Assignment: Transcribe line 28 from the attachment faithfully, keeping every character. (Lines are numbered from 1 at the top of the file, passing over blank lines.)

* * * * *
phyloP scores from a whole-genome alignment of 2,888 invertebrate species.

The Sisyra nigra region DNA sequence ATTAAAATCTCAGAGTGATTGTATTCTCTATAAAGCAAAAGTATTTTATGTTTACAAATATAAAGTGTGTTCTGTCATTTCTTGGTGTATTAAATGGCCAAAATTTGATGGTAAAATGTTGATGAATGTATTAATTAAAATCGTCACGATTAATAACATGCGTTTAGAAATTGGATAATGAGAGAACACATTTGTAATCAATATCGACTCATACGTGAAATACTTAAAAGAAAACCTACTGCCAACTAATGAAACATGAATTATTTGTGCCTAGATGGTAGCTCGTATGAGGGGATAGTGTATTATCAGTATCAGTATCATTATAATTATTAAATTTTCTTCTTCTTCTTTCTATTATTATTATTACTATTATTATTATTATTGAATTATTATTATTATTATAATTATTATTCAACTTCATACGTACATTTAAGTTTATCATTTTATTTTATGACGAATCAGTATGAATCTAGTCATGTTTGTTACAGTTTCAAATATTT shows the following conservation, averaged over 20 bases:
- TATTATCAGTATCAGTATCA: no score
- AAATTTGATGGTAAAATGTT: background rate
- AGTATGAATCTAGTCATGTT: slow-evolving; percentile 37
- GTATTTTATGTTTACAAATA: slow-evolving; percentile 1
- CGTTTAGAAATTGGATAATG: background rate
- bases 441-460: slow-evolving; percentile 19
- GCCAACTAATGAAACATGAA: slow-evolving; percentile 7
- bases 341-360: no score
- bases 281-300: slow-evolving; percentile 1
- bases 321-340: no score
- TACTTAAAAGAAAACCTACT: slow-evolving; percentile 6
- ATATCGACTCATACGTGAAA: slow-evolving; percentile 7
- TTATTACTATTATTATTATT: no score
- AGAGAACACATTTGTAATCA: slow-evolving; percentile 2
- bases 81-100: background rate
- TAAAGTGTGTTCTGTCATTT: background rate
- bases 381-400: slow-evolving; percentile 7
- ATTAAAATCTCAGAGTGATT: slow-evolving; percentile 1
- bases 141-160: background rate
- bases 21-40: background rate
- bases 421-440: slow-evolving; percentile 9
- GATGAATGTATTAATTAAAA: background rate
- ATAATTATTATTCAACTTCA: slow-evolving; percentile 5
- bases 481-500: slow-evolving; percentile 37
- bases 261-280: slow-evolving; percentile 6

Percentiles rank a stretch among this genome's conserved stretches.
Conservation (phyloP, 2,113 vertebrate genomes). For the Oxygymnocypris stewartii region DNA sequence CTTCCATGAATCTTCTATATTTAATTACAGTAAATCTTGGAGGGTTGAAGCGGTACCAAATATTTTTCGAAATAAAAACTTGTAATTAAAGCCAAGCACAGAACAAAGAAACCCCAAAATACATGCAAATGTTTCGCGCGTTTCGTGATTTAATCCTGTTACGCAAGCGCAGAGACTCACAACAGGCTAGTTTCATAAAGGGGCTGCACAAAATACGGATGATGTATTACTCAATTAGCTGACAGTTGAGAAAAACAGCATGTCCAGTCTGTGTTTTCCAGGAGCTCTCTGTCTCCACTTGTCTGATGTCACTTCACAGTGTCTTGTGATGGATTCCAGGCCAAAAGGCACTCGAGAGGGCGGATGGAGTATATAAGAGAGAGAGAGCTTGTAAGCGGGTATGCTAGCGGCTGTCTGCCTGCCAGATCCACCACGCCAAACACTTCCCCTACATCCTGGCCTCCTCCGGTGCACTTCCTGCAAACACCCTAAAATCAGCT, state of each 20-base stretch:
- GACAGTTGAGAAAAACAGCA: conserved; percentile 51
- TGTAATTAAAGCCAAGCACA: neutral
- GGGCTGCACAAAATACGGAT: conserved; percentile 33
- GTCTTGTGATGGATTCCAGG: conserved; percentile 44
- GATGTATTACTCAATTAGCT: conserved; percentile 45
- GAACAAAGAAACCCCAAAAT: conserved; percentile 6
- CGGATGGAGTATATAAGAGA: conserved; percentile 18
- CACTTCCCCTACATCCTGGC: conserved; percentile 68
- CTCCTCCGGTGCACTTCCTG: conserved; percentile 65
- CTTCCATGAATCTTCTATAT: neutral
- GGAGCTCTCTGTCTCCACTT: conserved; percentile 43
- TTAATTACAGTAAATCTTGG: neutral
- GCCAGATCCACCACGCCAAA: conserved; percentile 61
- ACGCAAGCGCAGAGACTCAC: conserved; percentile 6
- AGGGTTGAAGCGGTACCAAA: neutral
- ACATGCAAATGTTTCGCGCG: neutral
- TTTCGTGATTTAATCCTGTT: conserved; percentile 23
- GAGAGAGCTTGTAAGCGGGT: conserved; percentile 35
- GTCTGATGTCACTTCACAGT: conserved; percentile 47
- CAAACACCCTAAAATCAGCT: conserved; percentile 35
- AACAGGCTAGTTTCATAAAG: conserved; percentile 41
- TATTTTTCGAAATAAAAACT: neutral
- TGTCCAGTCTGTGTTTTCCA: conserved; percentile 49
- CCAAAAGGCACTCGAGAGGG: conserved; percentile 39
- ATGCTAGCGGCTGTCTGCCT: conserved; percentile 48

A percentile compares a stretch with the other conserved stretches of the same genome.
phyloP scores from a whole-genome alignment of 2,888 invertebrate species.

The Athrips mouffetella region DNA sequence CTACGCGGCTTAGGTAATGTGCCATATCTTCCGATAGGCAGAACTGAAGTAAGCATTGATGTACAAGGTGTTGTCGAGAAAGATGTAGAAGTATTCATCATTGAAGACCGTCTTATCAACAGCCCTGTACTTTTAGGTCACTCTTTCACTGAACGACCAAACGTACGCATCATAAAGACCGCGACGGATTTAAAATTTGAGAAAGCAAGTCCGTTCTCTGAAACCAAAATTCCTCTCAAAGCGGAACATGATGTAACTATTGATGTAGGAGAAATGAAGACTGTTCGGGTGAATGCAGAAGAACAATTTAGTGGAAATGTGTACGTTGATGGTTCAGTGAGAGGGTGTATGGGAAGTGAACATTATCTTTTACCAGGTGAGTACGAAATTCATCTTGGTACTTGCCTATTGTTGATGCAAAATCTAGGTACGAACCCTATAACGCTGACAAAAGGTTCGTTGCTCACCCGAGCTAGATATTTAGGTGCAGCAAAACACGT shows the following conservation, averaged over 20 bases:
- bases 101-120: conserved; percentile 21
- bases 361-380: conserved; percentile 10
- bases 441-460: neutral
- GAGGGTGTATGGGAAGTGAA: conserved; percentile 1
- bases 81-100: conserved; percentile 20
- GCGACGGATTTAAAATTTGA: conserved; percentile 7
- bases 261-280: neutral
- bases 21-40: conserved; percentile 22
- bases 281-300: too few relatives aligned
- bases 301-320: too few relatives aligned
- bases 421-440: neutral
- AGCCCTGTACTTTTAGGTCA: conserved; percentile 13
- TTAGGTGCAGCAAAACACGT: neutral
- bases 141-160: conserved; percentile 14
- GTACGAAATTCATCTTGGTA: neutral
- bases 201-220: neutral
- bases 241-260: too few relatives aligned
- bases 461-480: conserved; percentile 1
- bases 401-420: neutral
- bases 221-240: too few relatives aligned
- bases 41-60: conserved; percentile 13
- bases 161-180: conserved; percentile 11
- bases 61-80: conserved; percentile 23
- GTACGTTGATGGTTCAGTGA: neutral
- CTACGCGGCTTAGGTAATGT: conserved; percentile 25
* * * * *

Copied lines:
Percentiles rank a stretch among this genome's conserved stretches.